Nature Inspired Realism



For me, the Creative Process is alive when I look at things through “Artist’s Eyes”. I view nature with not only admiration but also by using all of my senses. What I see, hear, and smell adds to my feelings and emotions; then I begin to visualize the potentials of composition, light, atmosphere and the items within that build a strong painting. The image itself often dictates the size of the canvas required.  

At the beginning of creating any piece of art is inspiration, be it physical or conceptual. Hiking and being on the water provides me the opportunity to absorb all the beauty that this world offers. Walking through life with my eyes open and taking time to notice all the subtleties provides the seeds that are sown in the beginning of the creative process. By personally experiencing nature it also allows me to use those senses to write descriptive words that I hope assist in portraying my feeling and my message to the viewer.
  As well as using my own reference photos I sometimes paint or draw studies on location. This trains me to focus and to gather and take in quickly what I have in front of me. Then when using reference photos I can draw on my memory bank to build and strengthen the painting.
Expressive Realism
The Spark - a bullet riddled 1949 Chevolet and a 1950 Pontiac mate hidden away as nature encroaches on their presence.
Work In Progress 1
When I see the image in my mind I can’t wait to face the challenge of creating it. Harnessing an image, thought or feeling and transforming it into reality is the ultimate reward for me as an artist and leaves me hungry to experience the entire creative process again.
Work In Progress 2
Although I intend to continue building on my work capturing nature on canvas some of my more recent pieces are a diversion from Conventional Realism. The subject matter and method will vary and could include portraits or wildlife, whatever expresses or symbolizes the message I wish to convey.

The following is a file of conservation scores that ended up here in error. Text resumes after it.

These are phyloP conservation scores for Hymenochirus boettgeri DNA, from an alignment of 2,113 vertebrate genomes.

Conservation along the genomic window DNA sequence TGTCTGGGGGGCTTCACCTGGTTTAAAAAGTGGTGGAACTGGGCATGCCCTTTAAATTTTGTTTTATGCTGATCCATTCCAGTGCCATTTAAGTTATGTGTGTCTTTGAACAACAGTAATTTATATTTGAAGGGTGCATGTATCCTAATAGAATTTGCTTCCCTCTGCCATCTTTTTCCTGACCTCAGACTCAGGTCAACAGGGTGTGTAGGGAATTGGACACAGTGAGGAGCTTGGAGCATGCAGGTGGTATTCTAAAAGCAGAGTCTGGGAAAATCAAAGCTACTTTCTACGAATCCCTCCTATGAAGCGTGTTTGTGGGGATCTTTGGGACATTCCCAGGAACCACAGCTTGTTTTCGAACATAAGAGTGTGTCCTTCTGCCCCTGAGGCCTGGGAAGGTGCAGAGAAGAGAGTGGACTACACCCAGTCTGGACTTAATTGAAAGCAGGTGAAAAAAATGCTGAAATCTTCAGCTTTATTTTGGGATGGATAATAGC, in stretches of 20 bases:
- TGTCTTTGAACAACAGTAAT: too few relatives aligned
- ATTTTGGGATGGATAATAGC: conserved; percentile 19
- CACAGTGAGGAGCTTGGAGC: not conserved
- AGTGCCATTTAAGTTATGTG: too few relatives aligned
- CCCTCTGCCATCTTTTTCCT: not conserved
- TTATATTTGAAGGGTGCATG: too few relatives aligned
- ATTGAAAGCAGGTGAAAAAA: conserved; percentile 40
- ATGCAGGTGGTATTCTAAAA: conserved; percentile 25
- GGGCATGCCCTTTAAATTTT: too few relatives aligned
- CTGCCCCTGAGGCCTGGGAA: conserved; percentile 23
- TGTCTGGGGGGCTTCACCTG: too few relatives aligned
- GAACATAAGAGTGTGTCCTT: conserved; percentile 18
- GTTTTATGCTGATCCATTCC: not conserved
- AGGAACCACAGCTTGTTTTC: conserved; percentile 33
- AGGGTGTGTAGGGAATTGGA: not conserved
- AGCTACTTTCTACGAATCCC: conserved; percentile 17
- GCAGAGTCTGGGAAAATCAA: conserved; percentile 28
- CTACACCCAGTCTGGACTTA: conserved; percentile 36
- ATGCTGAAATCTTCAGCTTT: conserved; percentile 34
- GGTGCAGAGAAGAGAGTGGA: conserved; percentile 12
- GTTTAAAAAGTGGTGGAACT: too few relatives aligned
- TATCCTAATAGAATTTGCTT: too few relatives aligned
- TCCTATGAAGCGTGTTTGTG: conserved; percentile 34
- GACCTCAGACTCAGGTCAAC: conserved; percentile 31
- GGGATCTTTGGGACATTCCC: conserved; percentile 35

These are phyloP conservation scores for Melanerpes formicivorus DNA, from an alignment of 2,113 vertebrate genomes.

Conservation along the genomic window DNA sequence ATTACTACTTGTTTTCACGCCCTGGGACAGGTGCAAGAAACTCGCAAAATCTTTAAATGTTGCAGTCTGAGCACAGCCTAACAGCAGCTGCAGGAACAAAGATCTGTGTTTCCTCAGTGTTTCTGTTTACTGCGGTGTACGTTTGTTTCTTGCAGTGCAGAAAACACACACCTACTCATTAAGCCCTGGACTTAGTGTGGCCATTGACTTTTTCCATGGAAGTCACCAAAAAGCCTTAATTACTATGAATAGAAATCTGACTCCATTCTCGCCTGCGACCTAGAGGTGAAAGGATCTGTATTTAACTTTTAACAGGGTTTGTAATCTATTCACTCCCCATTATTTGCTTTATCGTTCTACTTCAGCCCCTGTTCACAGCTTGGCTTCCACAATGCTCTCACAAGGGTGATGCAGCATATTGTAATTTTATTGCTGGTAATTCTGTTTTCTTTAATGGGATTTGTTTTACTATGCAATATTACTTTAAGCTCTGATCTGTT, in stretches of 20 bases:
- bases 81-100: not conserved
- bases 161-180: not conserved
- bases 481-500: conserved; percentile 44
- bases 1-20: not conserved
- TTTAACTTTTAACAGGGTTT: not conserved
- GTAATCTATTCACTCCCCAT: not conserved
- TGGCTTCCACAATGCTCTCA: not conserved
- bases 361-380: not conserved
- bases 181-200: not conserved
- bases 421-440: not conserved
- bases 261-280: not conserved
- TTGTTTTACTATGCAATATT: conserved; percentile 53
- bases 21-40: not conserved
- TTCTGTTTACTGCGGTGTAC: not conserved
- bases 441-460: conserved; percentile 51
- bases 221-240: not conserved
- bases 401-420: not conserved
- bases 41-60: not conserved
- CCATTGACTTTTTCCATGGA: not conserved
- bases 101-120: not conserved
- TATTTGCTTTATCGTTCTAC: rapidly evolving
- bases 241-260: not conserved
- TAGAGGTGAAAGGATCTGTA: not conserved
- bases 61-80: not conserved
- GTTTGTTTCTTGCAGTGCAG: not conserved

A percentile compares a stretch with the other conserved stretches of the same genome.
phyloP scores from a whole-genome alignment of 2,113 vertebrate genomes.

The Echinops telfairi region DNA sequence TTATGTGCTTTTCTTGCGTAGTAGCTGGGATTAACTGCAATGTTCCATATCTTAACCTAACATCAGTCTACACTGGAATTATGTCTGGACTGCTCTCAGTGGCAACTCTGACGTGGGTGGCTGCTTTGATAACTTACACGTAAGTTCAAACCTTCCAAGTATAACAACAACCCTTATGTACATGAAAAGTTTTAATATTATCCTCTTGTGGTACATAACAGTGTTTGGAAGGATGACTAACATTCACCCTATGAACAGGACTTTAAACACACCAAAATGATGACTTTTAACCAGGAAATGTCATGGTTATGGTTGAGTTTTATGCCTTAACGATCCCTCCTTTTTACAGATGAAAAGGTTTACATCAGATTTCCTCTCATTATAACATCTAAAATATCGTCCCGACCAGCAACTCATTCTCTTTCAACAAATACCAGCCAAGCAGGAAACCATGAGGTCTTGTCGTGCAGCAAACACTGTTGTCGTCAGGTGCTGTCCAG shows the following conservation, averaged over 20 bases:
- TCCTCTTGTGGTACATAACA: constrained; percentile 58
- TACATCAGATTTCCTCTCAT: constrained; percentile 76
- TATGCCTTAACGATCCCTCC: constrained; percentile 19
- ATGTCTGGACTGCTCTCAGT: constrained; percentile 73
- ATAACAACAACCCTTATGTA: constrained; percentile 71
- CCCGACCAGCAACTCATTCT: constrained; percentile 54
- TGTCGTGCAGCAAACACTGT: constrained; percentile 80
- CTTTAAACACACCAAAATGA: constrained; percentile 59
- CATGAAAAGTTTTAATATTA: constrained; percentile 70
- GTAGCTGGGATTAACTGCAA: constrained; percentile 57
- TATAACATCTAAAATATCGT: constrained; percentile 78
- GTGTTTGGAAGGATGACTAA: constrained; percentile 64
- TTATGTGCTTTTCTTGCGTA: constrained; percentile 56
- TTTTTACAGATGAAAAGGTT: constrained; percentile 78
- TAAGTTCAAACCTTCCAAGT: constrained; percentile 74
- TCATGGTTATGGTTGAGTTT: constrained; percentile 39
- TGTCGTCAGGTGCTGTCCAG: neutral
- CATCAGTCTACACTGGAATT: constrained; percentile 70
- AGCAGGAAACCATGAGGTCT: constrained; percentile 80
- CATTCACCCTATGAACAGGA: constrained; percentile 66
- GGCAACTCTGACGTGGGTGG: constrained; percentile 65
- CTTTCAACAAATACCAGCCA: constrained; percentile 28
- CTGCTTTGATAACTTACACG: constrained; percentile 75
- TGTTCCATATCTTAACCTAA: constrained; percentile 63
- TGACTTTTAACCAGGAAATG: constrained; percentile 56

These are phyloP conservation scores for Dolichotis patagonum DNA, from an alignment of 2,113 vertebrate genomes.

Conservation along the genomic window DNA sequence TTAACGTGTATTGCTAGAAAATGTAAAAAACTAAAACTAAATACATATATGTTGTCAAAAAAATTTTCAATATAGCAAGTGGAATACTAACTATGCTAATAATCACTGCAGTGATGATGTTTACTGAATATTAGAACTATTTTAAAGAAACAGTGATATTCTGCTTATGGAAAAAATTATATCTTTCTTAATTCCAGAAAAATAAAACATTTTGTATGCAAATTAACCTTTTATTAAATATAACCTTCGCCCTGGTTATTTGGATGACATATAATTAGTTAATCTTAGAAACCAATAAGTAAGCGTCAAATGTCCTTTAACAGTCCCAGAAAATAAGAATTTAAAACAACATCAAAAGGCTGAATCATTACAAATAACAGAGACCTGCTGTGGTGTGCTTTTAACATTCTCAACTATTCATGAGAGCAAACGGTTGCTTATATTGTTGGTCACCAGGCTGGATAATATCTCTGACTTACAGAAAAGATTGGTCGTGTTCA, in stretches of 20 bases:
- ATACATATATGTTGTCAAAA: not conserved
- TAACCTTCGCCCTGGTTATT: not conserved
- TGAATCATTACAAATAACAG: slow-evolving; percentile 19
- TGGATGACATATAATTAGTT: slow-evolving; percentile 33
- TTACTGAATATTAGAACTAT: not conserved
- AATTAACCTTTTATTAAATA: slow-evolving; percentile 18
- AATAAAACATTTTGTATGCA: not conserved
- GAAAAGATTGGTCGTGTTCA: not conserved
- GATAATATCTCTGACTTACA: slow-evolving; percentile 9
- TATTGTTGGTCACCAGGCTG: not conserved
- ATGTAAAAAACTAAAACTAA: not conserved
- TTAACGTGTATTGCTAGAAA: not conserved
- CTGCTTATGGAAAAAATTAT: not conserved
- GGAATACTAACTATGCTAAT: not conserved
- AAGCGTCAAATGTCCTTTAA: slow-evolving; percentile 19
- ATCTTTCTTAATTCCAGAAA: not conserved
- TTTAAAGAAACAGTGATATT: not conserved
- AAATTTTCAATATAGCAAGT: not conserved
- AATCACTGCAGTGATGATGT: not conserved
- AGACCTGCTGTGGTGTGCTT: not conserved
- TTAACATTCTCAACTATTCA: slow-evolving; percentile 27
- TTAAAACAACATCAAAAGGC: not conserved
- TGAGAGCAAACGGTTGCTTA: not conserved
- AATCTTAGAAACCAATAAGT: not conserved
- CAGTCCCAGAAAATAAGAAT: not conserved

Work In Progress 3
I continue to retain realism in all my work while delving into experimental art through the use of different mediums. The form I use to convey the message has grown to include more sculptural aspects and with that comes new challenges that push my creativity levels.
This piece demanded far more creativity in its execution than just merely paint and canvas could provide. I was stimulated by the challenge of duplicating the weeping quality of rusting bullet holes in metal, using only wood panel, flexible modeling paste and acrylic paint. Below the surface, through the largest bullet hole lies my 1 ½ inch painted copy of Rembrandt’s “Christ on the Cross”. With the use of LED lights and 2 D batteries, “Salvation” morphed into an interactive piece of art. By using the switch located on the side of the painting, the viewer can discover the light within. This work is very symbolic, the rust representing the erosion of physical and emotional wounds. Hope and Salvation is revealed through the sorrows of mankind